License: A license is not a right or an estate in land. It is a personal privilege for a non-owner to make use of land, which use would otherwise constitute a trespass. Unlike an easement, a license is revocable by the granting party at any time. A license may be oral or in writing, and it may or may not be based upon a contract. Examples of a license would be the privilege to hunt on the property of a neighbor or the privilege to park an automobile in a parking lot.
Encroachments: An encroachment is the wrongful extension of a structure or improvement into the property of another. Buildings, fences and other structures may encroach onto adjacent land. Most encroachments will be revealed by an accurate land survey. The party whose land was encroached upon may or may not have the ability to have the encroachment removed, depending on the circumstances.
If an encroachment has been present for the statutory period (15 years), under legally appropriate conditions, the owner of the encroaching structure may assert a right to the affected land on the basis of adverse possession. If the owner of such structure cannot claim adverse possession, the party encroached upon may bring an action to have the encroachment removed on the basis of trespass, or to recover damages for the devaluation of the property due to the encroachment.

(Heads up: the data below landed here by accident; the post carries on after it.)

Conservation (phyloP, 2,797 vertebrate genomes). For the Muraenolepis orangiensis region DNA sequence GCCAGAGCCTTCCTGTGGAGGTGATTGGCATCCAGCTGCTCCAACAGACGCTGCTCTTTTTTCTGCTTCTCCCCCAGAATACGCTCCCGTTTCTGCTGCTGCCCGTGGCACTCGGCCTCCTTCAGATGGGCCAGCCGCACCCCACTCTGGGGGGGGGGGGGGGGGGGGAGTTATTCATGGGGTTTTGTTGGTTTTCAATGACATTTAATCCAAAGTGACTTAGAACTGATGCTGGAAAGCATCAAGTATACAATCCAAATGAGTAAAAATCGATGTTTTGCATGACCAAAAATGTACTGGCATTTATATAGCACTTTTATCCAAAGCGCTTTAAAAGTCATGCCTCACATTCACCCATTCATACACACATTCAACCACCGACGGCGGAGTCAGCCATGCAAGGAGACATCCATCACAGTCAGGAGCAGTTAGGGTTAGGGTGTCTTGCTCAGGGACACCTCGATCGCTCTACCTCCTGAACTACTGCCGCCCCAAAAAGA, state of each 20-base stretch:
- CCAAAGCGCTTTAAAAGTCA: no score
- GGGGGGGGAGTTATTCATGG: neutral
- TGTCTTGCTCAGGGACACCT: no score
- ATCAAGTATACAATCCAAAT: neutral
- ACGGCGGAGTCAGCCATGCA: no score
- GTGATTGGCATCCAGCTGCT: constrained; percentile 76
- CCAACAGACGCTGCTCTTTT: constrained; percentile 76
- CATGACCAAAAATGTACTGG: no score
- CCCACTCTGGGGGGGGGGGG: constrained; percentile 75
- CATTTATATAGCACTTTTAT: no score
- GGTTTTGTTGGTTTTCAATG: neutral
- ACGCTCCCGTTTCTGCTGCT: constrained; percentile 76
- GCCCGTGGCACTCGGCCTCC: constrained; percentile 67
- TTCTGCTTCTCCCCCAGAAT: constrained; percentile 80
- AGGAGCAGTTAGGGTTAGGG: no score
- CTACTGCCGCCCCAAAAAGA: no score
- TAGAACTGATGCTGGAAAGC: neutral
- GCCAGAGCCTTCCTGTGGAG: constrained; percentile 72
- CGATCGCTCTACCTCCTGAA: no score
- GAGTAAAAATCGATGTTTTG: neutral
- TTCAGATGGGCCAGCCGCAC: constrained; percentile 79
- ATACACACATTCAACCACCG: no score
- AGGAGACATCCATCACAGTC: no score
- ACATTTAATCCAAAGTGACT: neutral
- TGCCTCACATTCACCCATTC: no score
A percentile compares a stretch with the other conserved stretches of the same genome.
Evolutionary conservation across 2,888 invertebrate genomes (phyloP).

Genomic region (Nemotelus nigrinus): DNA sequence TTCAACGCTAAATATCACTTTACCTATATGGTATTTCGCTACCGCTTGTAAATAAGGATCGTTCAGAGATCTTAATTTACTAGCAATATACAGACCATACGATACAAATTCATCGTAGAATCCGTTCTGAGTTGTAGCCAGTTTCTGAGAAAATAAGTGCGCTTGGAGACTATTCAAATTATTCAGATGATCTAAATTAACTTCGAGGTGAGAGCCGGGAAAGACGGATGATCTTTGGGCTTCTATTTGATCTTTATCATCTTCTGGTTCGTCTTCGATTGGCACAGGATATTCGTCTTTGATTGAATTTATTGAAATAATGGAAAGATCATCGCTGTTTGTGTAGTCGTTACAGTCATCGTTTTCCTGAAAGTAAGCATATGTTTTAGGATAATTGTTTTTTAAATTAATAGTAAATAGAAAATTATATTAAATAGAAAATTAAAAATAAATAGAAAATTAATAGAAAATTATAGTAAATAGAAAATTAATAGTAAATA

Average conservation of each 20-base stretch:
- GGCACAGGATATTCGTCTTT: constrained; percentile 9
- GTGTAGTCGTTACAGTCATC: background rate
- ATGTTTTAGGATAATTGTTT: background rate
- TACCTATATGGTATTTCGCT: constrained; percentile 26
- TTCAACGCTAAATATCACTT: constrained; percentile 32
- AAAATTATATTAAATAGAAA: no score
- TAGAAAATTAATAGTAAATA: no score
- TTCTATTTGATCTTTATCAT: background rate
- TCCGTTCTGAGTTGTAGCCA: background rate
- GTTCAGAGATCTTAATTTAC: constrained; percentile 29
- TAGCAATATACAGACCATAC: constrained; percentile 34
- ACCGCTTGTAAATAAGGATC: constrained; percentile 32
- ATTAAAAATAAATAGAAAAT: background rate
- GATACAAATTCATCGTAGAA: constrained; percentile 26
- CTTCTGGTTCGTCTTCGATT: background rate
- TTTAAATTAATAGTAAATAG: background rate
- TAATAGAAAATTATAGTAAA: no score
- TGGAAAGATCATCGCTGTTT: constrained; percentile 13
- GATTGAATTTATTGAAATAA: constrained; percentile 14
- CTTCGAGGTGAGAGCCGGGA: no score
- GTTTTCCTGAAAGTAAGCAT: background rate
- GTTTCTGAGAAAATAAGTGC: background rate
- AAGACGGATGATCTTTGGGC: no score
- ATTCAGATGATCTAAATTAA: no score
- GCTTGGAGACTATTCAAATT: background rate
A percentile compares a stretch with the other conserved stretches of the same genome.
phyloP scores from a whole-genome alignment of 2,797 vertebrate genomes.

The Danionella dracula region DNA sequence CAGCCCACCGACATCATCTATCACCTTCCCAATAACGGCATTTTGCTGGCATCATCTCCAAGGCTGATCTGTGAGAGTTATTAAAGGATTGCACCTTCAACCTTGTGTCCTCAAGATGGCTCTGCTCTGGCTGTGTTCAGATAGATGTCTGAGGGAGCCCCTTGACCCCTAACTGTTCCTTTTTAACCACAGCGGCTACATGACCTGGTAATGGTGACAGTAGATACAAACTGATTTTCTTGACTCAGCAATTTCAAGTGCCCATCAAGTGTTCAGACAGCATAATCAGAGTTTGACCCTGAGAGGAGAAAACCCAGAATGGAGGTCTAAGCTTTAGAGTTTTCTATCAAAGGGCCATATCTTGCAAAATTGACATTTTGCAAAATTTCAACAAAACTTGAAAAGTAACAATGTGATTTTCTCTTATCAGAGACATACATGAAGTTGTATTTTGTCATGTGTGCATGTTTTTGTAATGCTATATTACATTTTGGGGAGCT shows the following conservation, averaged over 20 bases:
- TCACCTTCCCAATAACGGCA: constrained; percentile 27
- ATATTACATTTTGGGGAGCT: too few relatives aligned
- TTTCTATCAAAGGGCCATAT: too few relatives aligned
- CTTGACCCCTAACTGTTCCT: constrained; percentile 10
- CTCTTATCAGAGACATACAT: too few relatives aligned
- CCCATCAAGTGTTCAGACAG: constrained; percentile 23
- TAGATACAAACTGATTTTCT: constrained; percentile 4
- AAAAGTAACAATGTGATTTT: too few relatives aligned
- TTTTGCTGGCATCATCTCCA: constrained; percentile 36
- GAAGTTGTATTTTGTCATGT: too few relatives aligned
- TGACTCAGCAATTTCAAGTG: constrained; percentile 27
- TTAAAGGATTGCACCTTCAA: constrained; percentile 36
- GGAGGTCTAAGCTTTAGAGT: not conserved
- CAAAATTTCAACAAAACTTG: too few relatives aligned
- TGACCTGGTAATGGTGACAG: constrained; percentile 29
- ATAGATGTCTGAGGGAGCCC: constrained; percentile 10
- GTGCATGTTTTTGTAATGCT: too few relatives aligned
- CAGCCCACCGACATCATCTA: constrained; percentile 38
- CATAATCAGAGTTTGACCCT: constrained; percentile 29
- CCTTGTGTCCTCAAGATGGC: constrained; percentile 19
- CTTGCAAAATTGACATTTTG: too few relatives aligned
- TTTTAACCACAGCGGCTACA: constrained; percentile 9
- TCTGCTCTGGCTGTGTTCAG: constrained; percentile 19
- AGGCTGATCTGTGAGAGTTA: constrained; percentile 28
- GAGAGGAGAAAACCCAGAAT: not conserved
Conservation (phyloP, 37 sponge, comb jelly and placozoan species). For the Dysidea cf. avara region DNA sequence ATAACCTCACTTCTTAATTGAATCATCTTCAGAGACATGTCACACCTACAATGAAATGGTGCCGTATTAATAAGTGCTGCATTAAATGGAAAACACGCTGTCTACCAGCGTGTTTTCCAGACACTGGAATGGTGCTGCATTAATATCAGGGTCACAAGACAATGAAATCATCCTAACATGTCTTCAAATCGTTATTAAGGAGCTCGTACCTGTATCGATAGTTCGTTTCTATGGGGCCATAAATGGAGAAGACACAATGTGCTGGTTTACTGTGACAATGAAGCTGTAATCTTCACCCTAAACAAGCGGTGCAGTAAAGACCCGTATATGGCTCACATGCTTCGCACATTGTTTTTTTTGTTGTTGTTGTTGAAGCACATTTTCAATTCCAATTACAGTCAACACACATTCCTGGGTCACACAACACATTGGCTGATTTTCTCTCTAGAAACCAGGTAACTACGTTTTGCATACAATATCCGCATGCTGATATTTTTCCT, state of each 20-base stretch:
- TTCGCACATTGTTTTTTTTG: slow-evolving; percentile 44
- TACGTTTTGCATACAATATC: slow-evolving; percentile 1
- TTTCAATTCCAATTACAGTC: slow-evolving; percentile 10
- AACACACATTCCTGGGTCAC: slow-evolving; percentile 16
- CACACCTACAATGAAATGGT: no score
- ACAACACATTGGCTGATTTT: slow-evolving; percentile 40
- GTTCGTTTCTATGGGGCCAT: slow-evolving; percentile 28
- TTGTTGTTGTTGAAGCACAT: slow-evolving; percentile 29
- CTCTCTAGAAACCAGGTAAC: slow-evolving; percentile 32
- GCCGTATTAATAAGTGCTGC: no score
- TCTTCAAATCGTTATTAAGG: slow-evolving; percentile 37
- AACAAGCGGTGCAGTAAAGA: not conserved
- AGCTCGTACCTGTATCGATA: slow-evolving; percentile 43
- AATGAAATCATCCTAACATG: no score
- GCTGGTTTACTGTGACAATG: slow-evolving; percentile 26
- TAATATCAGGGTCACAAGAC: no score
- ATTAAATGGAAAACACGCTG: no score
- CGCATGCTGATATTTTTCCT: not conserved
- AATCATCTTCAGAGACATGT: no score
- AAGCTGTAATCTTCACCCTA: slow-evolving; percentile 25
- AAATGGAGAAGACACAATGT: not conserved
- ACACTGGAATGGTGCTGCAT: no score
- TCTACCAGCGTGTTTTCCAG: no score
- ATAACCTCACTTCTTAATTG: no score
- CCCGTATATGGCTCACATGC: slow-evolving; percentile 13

b. Encumbrances on Title – Liens
A lien is a right given to a creditor to have a debt or charge secured by the real or personal property belonging to a debtor. If the debt or charge is unpaid, the property can be sold to satisfy the creditor’s claim. Liens arise from a debt and can be created by the parties, as in a mortgage, or by operation of law, as in a judgment lien. A lien may be a general lien, affecting all of the debtor’s nonexempt property, as in a judgment lien. It can, alternatively, be a special lien, affecting only a specific property, as when a mortgage is given on one piece of property. The following are examples of various liens and encumbrances on title: